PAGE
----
Ben Taub workers tried to evacuate a patient Sunday, but conditions made it unsafe
The hospital has about 1½ days of food left for its 350 patients
Amid heavy rain and high water from Tropical Storm Harvey, a major Houston hospital tried to evacuate a patient who was in critical condition Sunday, but emergency workers had to cease their efforts, and the patient remained at the facility Monday.
Water had surrounded Ben Taub Hospital in Houston, closing its main entrance.
Ben Taub is the city’s largest Level 1 trauma center, which contains special equipment and staffing for mass casualty events. It was one of several facilities that upgraded their systems to keep patients safe from floodwaters after Tropical Storm Allison dumped several feet of rain on the area in 2001.
Although patients are not in danger and “no lives are at risk,” Ben Taub public information officer Brian McLeod said Monday, the hospital now “just need(s) to get enough food to continue to run the house.”
About 350 patients are in the facility, with 17 to 18 requiring ventilator support. Those are the patients who would be a priority to evacuate.
Ben Taub has about one and a half days worth of food left, so it will need to be restocked by Tuesday night if the entire patient population is not evacuated.
Many of the patients have special diets, so they are looking for a food vendor that could serve specific dietary needs.
Flooding in the area temporarily disrupted power, according to Judge Emmet, a Harris County emergency official who spoke at a news conference Sunday. He said the county had been notified that the hospital was going to be evacuated because there was floodwater in its basement and a sewer line break.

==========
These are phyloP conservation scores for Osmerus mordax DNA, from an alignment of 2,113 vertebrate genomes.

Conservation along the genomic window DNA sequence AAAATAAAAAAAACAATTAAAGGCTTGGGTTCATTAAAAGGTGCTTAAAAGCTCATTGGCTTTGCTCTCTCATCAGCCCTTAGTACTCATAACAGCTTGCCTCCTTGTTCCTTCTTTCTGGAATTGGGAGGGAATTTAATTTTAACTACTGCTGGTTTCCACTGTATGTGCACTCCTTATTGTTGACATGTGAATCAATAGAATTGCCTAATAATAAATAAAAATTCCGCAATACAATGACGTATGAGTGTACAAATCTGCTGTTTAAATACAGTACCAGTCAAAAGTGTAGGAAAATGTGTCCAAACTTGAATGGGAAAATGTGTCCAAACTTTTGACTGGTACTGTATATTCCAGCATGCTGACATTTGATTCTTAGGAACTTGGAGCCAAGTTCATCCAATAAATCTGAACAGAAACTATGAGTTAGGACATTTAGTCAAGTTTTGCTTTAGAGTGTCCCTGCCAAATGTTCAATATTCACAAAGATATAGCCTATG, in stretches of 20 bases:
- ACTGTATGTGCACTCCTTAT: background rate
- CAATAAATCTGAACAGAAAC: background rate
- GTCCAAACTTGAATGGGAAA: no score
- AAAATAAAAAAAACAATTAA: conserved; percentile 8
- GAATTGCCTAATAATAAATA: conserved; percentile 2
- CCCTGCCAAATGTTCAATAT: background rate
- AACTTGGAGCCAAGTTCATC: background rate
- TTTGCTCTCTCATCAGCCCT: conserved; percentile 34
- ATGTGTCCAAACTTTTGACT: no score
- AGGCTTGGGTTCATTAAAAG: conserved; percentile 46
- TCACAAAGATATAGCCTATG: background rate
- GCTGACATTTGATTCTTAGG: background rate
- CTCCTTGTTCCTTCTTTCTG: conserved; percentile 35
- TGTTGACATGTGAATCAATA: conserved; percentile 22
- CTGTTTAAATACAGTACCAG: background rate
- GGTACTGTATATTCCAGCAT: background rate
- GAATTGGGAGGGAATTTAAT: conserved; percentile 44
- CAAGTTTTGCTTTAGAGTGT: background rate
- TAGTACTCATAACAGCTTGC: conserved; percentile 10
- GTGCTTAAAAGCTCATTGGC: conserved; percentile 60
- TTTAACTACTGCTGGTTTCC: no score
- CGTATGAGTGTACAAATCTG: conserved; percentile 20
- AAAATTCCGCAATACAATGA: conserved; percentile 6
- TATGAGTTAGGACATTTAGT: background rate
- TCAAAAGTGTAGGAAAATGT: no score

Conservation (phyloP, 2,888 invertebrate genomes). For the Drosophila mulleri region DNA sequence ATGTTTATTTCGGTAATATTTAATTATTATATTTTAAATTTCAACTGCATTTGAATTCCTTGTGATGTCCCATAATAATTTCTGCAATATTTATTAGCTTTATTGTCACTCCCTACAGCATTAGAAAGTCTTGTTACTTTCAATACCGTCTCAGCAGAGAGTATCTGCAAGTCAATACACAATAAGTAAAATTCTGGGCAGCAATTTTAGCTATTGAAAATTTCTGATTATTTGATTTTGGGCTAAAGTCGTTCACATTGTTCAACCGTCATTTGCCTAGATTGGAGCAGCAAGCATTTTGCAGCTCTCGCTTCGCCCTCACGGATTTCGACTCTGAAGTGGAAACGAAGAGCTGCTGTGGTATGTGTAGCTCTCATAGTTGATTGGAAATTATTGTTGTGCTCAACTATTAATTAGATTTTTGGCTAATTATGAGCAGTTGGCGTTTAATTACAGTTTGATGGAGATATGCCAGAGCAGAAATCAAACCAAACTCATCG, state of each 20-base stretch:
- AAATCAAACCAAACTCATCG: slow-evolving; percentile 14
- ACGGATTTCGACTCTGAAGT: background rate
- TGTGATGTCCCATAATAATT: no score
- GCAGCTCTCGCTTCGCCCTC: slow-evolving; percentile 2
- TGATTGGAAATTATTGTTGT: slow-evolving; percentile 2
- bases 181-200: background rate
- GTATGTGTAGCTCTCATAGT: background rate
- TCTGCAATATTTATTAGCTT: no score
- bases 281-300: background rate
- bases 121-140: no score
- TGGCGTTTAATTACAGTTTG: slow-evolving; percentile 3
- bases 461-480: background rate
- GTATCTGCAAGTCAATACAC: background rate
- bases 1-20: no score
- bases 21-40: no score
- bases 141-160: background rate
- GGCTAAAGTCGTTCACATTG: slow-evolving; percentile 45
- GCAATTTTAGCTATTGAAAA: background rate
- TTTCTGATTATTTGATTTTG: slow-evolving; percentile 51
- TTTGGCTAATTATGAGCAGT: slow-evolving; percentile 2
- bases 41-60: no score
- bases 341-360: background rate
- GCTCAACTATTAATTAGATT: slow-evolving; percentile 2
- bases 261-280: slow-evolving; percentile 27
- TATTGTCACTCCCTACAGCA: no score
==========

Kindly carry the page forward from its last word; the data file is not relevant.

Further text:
The water that had blocked the main entrance has since receded, but several of the roads around the hospital are flooded, McLeod said Monday. The power is on, McLeod said, but he characterized the general situation as a fluid one.
The hospital is working with a catastrophic medical operation center in Houston for evacuation help and to find available beds for the patients. McLeod said he hopes the hospital will be able to transport its most critical patients Monday.
“The situation is not ideal, but no one’s safety is at risk,” he said.
Other Texas health care facilities such as Texas Children’s and MD Anderson Cancer Center locations have had to cancel outpatient procedures but have kept up inpatient care. Texas Children’s Hospital’s Medical Center campus used its floodgates to keep its facilities from flooding.
As of Monday afternoon, at least 21 Texas hospitals had closed and been evacuated, according to the Texas Department of State Health Services.
St. Luke’s hospital in Houston was also evacuated Monday due to rising floodwaters.
An urban search and rescue team from Nebraska and Ohio also evacuated 80 residents from a nursing home in Katy, Texas. The team used high profile vehicles to get the elderly out.
Continuing rains make it a constantly changing situation, and hospitals are continuing to evaluate operations.